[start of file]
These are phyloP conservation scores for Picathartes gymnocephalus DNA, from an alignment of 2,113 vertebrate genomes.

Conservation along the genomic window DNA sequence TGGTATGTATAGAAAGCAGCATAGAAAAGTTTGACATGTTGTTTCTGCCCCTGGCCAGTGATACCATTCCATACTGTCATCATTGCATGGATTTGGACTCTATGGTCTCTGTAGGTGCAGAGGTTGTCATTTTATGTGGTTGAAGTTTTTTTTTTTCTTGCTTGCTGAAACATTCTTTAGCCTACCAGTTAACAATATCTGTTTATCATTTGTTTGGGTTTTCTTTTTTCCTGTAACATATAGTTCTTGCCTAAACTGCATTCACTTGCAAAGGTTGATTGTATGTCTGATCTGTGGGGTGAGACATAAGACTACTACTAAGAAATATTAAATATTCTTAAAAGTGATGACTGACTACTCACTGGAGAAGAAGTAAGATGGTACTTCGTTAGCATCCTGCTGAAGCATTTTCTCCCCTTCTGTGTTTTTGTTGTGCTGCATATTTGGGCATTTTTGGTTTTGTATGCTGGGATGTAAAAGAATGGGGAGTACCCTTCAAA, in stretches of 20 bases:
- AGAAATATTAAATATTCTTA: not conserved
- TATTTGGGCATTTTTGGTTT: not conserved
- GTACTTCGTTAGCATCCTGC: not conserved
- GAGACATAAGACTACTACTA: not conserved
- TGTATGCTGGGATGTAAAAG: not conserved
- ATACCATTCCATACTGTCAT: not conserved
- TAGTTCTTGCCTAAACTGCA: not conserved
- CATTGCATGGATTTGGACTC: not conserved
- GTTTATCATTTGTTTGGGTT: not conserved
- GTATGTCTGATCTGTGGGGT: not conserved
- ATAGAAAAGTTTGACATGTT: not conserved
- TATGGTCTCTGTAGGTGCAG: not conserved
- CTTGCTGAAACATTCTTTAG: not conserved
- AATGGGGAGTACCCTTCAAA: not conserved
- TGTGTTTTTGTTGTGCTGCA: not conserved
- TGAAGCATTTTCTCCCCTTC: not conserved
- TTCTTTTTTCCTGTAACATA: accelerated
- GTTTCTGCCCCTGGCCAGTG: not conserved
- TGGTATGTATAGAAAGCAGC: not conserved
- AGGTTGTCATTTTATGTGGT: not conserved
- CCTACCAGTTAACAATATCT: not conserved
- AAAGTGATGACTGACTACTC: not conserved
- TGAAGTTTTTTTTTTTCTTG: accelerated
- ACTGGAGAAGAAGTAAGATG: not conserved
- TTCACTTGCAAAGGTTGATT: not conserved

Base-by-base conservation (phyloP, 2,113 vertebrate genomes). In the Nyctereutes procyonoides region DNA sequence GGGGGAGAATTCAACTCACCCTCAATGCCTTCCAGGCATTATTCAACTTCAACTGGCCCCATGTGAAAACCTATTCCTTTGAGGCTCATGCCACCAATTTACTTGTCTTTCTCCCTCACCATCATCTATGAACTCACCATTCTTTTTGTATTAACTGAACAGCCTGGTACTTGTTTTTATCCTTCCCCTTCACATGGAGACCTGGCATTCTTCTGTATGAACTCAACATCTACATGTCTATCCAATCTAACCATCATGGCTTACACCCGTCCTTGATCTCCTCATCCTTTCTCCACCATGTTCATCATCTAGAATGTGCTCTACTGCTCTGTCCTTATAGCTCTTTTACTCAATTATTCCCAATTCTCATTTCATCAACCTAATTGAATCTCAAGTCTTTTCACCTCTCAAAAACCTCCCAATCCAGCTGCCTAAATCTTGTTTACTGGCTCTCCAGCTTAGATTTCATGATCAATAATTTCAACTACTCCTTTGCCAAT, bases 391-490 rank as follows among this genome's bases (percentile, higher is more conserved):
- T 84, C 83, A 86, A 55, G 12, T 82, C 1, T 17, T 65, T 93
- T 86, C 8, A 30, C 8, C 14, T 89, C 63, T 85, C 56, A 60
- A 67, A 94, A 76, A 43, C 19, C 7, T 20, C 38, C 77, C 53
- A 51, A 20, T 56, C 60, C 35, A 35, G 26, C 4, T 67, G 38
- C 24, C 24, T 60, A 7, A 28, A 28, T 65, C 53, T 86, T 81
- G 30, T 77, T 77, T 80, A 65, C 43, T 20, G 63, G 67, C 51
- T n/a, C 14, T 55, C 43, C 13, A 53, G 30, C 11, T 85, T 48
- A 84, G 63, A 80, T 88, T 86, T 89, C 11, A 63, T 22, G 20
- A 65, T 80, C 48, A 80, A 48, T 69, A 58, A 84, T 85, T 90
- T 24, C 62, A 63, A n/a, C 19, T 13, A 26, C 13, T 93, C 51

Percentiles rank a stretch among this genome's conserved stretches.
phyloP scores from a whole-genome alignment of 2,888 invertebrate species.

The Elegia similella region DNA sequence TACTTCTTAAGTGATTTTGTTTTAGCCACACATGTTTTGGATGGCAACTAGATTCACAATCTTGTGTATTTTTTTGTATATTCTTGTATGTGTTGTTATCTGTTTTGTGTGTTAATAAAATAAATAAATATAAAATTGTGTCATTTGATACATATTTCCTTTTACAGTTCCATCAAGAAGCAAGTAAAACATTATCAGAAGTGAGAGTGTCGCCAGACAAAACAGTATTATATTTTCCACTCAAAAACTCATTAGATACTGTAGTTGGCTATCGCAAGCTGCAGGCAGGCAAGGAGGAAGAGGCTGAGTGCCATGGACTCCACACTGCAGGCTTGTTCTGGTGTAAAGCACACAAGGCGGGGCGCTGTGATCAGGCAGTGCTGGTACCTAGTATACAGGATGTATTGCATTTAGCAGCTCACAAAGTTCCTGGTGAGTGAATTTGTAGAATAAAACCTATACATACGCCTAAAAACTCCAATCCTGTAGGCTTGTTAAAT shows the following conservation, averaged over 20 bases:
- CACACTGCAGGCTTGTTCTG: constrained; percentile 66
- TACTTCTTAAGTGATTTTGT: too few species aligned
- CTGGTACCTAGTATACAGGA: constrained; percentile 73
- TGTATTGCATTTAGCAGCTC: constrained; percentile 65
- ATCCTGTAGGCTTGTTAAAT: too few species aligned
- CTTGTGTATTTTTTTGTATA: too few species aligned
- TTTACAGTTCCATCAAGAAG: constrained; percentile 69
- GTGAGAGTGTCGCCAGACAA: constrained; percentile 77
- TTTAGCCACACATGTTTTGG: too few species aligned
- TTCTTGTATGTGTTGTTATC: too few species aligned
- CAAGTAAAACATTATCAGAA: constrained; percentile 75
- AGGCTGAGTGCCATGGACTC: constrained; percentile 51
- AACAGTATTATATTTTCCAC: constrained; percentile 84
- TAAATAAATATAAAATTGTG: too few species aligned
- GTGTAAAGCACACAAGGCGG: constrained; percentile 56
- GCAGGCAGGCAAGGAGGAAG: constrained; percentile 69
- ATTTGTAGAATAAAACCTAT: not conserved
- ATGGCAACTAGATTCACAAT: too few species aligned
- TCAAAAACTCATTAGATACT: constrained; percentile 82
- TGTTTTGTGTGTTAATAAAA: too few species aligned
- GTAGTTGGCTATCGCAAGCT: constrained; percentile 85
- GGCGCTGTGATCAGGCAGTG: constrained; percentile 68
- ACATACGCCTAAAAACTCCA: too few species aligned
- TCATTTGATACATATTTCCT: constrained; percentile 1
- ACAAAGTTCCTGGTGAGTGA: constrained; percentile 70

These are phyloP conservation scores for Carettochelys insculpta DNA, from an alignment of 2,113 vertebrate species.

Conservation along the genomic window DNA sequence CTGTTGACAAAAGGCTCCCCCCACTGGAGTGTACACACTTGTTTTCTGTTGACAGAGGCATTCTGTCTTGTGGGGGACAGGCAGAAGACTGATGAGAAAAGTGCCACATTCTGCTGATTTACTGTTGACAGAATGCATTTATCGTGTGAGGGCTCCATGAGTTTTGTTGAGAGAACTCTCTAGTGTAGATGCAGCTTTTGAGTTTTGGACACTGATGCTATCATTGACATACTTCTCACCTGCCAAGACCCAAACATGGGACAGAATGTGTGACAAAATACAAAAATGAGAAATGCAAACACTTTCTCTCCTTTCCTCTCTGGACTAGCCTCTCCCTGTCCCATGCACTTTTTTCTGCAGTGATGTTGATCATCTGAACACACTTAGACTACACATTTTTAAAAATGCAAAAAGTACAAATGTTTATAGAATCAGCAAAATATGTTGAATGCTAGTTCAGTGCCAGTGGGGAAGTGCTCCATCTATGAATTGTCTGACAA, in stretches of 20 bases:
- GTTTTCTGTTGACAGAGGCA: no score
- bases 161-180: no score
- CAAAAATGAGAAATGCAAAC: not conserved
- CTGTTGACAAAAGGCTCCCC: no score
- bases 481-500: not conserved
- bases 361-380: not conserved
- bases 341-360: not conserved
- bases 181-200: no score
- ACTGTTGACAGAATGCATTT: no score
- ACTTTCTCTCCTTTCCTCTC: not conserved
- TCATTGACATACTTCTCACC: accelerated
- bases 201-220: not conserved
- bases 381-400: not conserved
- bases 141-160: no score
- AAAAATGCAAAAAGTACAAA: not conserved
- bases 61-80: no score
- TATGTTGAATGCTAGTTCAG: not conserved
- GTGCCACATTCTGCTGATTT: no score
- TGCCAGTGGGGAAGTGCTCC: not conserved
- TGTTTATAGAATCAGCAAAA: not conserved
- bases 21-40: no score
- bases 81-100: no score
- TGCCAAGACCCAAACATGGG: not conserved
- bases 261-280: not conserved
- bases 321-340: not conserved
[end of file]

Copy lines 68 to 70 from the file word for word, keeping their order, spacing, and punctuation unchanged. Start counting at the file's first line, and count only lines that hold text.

Conservation along the genomic window DNA sequence CTGTTGACAAAAGGCTCCCCCCACTGGAGTGTACACACTTGTTTTCTGTTGACAGAGGCATTCTGTCTTGTGGGGGACAGGCAGAAGACTGATGAGAAAAGTGCCACATTCTGCTGATTTACTGTTGACAGAATGCATTTATCGTGTGAGGGCTCCATGAGTTTTGTTGAGAGAACTCTCTAGTGTAGATGCAGCTTTTGAGTTTTGGACACTGATGCTATCATTGACATACTTCTCACCTGCCAAGACCCAAACATGGGACAGAATGTGTGACAAAATACAAAAATGAGAAATGCAAACACTTTCTCTCCTTTCCTCTCTGGACTAGCCTCTCCCTGTCCCATGCACTTTTTTCTGCAGTGATGTTGATCATCTGAACACACTTAGACTACACATTTTTAAAAATGCAAAAAGTACAAATGTTTATAGAATCAGCAAAATATGTTGAATGCTAGTTCAGTGCCAGTGGGGAAGTGCTCCATCTATGAATTGTCTGACAA, in stretches of 20 bases:
- GTTTTCTGTTGACAGAGGCA: no score
- bases 161-180: no score